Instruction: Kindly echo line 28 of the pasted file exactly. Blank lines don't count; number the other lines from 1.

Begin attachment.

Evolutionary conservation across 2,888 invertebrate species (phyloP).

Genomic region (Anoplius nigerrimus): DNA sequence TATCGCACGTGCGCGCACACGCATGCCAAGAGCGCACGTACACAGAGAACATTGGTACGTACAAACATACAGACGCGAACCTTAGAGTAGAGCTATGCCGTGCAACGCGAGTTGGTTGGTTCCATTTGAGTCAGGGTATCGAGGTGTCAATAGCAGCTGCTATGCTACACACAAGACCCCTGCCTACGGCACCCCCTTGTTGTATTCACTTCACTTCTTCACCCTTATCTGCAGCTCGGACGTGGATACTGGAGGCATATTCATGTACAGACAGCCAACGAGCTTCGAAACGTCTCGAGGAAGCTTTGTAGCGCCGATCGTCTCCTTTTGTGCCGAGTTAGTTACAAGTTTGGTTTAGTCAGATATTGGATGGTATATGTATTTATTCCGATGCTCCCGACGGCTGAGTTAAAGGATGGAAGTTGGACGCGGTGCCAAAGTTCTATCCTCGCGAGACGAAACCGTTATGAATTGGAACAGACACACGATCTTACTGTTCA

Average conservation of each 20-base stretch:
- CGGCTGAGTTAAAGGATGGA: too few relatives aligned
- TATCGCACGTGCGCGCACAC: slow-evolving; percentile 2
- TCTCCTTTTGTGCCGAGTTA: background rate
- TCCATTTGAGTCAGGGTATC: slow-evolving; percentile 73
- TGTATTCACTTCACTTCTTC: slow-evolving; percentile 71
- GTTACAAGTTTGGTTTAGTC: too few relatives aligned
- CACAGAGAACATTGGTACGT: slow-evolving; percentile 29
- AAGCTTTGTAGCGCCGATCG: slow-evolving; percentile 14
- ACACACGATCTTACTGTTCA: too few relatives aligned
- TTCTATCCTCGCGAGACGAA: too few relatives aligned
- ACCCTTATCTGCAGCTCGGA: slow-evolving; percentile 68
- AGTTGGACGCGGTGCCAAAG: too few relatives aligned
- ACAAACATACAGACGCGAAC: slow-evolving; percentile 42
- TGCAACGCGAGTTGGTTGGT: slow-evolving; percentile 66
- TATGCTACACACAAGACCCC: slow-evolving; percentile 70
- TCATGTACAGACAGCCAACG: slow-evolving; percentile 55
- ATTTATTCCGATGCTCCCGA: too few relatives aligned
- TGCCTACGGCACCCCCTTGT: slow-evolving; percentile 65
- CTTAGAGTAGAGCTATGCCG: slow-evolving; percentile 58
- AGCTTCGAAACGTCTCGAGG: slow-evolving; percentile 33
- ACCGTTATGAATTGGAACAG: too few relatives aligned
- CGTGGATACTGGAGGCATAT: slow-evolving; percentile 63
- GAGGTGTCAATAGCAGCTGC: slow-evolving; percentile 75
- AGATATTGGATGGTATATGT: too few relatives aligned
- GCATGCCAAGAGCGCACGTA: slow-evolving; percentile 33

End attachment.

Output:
- GCATGCCAAGAGCGCACGTA: slow-evolving; percentile 33